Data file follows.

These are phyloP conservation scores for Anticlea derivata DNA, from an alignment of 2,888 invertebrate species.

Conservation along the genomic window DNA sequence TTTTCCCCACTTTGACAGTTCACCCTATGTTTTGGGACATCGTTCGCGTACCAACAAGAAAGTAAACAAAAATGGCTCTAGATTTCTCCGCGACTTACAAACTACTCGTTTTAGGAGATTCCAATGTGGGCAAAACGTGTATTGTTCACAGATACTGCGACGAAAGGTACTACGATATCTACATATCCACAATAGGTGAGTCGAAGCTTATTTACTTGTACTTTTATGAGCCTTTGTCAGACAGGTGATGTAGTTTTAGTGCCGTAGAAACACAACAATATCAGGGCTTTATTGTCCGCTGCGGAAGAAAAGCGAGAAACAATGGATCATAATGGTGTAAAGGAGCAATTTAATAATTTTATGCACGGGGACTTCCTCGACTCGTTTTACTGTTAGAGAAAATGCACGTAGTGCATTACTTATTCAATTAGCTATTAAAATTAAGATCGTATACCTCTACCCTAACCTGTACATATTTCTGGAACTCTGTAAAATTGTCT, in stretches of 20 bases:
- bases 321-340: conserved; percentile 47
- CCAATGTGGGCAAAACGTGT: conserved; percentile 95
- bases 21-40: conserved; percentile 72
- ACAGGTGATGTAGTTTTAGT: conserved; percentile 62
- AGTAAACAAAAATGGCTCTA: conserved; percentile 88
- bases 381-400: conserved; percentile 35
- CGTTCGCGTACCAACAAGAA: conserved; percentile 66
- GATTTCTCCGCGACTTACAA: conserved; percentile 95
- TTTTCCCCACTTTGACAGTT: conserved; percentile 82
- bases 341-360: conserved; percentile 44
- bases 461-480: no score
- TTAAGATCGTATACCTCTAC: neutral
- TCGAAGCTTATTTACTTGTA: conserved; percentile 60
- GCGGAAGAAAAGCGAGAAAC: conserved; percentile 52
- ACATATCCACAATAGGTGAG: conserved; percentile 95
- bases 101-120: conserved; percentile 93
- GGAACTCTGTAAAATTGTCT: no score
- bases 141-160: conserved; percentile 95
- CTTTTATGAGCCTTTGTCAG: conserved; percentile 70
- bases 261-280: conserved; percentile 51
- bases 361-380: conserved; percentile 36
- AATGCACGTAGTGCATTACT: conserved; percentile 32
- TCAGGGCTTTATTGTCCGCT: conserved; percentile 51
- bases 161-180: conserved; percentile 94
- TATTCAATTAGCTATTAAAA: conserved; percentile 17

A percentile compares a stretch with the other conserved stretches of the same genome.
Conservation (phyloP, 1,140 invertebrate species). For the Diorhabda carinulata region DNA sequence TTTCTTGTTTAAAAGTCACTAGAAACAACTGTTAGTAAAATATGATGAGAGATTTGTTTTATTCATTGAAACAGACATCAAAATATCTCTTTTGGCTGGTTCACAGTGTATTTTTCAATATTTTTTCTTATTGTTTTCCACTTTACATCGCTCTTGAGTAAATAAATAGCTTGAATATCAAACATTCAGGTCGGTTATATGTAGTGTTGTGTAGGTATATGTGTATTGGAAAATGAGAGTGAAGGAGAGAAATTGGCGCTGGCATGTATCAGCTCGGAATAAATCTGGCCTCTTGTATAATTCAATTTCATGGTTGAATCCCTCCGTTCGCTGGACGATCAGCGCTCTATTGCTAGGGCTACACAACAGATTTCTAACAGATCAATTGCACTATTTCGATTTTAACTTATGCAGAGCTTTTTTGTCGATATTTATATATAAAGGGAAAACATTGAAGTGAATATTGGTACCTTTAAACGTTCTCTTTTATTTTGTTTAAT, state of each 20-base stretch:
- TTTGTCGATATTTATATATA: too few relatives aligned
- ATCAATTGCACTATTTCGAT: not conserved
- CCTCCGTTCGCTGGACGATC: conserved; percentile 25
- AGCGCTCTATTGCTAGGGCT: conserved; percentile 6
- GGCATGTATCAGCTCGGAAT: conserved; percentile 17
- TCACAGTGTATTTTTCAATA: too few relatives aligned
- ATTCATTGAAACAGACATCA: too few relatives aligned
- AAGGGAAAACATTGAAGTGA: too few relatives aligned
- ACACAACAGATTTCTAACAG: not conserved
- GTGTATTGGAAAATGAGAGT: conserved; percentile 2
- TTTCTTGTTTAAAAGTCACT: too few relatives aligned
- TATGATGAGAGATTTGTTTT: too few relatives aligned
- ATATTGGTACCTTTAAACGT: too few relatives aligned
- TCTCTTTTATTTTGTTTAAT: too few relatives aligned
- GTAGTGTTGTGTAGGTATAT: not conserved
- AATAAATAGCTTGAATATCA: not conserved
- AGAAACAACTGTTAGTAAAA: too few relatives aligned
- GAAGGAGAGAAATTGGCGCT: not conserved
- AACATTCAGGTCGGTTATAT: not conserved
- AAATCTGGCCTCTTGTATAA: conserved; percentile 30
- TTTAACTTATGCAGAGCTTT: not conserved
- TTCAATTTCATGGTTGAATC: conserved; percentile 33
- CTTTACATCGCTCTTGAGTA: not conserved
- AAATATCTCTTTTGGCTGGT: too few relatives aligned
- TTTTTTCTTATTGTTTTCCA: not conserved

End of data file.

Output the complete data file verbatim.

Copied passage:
These are phyloP conservation scores for Anticlea derivata DNA, from an alignment of 2,888 invertebrate species.

Conservation along the genomic window DNA sequence TTTTCCCCACTTTGACAGTTCACCCTATGTTTTGGGACATCGTTCGCGTACCAACAAGAAAGTAAACAAAAATGGCTCTAGATTTCTCCGCGACTTACAAACTACTCGTTTTAGGAGATTCCAATGTGGGCAAAACGTGTATTGTTCACAGATACTGCGACGAAAGGTACTACGATATCTACATATCCACAATAGGTGAGTCGAAGCTTATTTACTTGTACTTTTATGAGCCTTTGTCAGACAGGTGATGTAGTTTTAGTGCCGTAGAAACACAACAATATCAGGGCTTTATTGTCCGCTGCGGAAGAAAAGCGAGAAACAATGGATCATAATGGTGTAAAGGAGCAATTTAATAATTTTATGCACGGGGACTTCCTCGACTCGTTTTACTGTTAGAGAAAATGCACGTAGTGCATTACTTATTCAATTAGCTATTAAAATTAAGATCGTATACCTCTACCCTAACCTGTACATATTTCTGGAACTCTGTAAAATTGTCT, in stretches of 20 bases:
- bases 321-340: conserved; percentile 47
- CCAATGTGGGCAAAACGTGT: conserved; percentile 95
- bases 21-40: conserved; percentile 72
- ACAGGTGATGTAGTTTTAGT: conserved; percentile 62
- AGTAAACAAAAATGGCTCTA: conserved; percentile 88
- bases 381-400: conserved; percentile 35
- CGTTCGCGTACCAACAAGAA: conserved; percentile 66
- GATTTCTCCGCGACTTACAA: conserved; percentile 95
- TTTTCCCCACTTTGACAGTT: conserved; percentile 82
- bases 341-360: conserved; percentile 44
- bases 461-480: no score
- TTAAGATCGTATACCTCTAC: neutral
- TCGAAGCTTATTTACTTGTA: conserved; percentile 60
- GCGGAAGAAAAGCGAGAAAC: conserved; percentile 52
- ACATATCCACAATAGGTGAG: conserved; percentile 95
- bases 101-120: conserved; percentile 93
- GGAACTCTGTAAAATTGTCT: no score
- bases 141-160: conserved; percentile 95
- CTTTTATGAGCCTTTGTCAG: conserved; percentile 70
- bases 261-280: conserved; percentile 51
- bases 361-380: conserved; percentile 36
- AATGCACGTAGTGCATTACT: conserved; percentile 32
- TCAGGGCTTTATTGTCCGCT: conserved; percentile 51
- bases 161-180: conserved; percentile 94
- TATTCAATTAGCTATTAAAA: conserved; percentile 17

A percentile compares a stretch with the other conserved stretches of the same genome.
Conservation (phyloP, 1,140 invertebrate species). For the Diorhabda carinulata region DNA sequence TTTCTTGTTTAAAAGTCACTAGAAACAACTGTTAGTAAAATATGATGAGAGATTTGTTTTATTCATTGAAACAGACATCAAAATATCTCTTTTGGCTGGTTCACAGTGTATTTTTCAATATTTTTTCTTATTGTTTTCCACTTTACATCGCTCTTGAGTAAATAAATAGCTTGAATATCAAACATTCAGGTCGGTTATATGTAGTGTTGTGTAGGTATATGTGTATTGGAAAATGAGAGTGAAGGAGAGAAATTGGCGCTGGCATGTATCAGCTCGGAATAAATCTGGCCTCTTGTATAATTCAATTTCATGGTTGAATCCCTCCGTTCGCTGGACGATCAGCGCTCTATTGCTAGGGCTACACAACAGATTTCTAACAGATCAATTGCACTATTTCGATTTTAACTTATGCAGAGCTTTTTTGTCGATATTTATATATAAAGGGAAAACATTGAAGTGAATATTGGTACCTTTAAACGTTCTCTTTTATTTTGTTTAAT, state of each 20-base stretch:
- TTTGTCGATATTTATATATA: too few relatives aligned
- ATCAATTGCACTATTTCGAT: not conserved
- CCTCCGTTCGCTGGACGATC: conserved; percentile 25
- AGCGCTCTATTGCTAGGGCT: conserved; percentile 6
- GGCATGTATCAGCTCGGAAT: conserved; percentile 17
- TCACAGTGTATTTTTCAATA: too few relatives aligned
- ATTCATTGAAACAGACATCA: too few relatives aligned
- AAGGGAAAACATTGAAGTGA: too few relatives aligned
- ACACAACAGATTTCTAACAG: not conserved
- GTGTATTGGAAAATGAGAGT: conserved; percentile 2
- TTTCTTGTTTAAAAGTCACT: too few relatives aligned
- TATGATGAGAGATTTGTTTT: too few relatives aligned
- ATATTGGTACCTTTAAACGT: too few relatives aligned
- TCTCTTTTATTTTGTTTAAT: too few relatives aligned
- GTAGTGTTGTGTAGGTATAT: not conserved
- AATAAATAGCTTGAATATCA: not conserved
- AGAAACAACTGTTAGTAAAA: too few relatives aligned
- GAAGGAGAGAAATTGGCGCT: not conserved
- AACATTCAGGTCGGTTATAT: not conserved
- AAATCTGGCCTCTTGTATAA: conserved; percentile 30
- TTTAACTTATGCAGAGCTTT: not conserved
- TTCAATTTCATGGTTGAATC: conserved; percentile 33
- CTTTACATCGCTCTTGAGTA: not conserved
- AAATATCTCTTTTGGCTGGT: too few relatives aligned
- TTTTTTCTTATTGTTTTCCA: not conserved